DIY pizza is always fun, especially when you have guests over. So today I’d like to share how to create your own 12 inch pizza in about 15 minutes, for only¬†$4. The secret¬†is to buy a pizza kit that comes with a crust and tomato paste¬†so we don’t have to make our own dough and sauce from scratch. ūüôā If you don’t know where to buy a pizza kit I’ll leave some details about that later in the post.

Easy Pizza Recipe 🍕¬†(serves 2 people)

Ingredients:

  • 1 pizza crust and tomato sauce¬†package
  • cheese
  • mushrooms
  • pepperoni/sausage

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Cooking Instructions:

  1. Spread tomato sauce evenly on the pizza crust
  2. Slice toppings and place onto the pizza (you could also grate the cheese instead)
  3. Bake for 10 minutes in a preheated oven at¬†400¬įF.

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Eh Voila! It’s done. The¬†medium size pizza is¬†ready to eat. Just slice and serve.¬†🍕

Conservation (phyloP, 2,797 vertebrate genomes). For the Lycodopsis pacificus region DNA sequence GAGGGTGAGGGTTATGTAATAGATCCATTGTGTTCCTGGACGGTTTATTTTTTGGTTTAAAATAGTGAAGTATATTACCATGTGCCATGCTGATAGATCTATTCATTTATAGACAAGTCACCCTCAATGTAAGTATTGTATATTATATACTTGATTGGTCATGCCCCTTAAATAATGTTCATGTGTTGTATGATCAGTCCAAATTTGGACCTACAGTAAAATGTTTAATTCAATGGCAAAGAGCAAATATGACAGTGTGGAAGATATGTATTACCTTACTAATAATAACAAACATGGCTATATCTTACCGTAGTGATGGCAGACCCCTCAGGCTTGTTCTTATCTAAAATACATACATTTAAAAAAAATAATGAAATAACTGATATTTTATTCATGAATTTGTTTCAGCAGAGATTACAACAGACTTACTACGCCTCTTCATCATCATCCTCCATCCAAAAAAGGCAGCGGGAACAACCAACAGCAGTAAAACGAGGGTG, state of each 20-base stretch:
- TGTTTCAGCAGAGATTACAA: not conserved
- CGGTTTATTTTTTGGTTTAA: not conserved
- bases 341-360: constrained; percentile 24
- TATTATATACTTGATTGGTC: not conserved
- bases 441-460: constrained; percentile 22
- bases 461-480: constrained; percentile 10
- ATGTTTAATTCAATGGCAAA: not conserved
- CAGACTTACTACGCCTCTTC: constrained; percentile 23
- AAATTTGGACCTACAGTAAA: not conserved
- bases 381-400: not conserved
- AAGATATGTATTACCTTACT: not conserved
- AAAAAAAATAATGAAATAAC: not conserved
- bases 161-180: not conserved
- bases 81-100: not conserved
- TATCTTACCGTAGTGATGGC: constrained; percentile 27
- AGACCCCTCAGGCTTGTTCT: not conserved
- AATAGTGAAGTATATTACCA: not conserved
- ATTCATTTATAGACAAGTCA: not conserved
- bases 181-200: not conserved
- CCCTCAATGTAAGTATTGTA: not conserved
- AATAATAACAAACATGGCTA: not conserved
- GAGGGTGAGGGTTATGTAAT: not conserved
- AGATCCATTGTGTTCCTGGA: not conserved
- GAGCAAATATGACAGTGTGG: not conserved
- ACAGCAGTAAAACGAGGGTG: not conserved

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The best part is you can control the toppings and put anything you want on it. Have fun. ūüôā

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Feb 122015
 
cooking steak with Liquid

In some parts of the world¬†steaks are rare, but if you can find one well done! because today we will learn how to prepare a juicy steak for only $4.¬†Welcome to another edition of cooking with Liquid.¬†ūüôā

For this recipe I’m using a 9.5¬†oz inside round steak which costs $3.57 from MarketPlace IGA, a local grocery chain. I find round cuts are good value for steaks at roughly $13/kg, and can be found¬†in most supermarkets. I’m also using carrots and green beans because they are cheap and abundant across Canada and the U.S. A bundle of 10 carrots is $1.79¬†in Vancouver. That works out to only¬†18 cents each! Green beans¬†cost¬†$1.78 for a large handful and are a good source of potassium and dietary fibre.

Note: This post contains images of meat. I hope I didn’t offend any vegetarian readers. Feel free to stop reading here if you want, but doing so could be a¬†missed steak. ūüėÄ

Easy Steak Recipe

Ingredients:

  • 1 steak, any size you want (9.5 ounce pictured below)
  • 1 tbsp¬†cooking oil
  • vegetables of your choice
  • salt and pepper, or seasoning of your choice

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Cooking Instructions:

  1. Heat the oil in a pan on medium-high heat. Then season the veggies and steak, and place them into the pan
  2. After cooking for 3 minutes on one side, turn over the steak and veggies and cook for another 3 minutes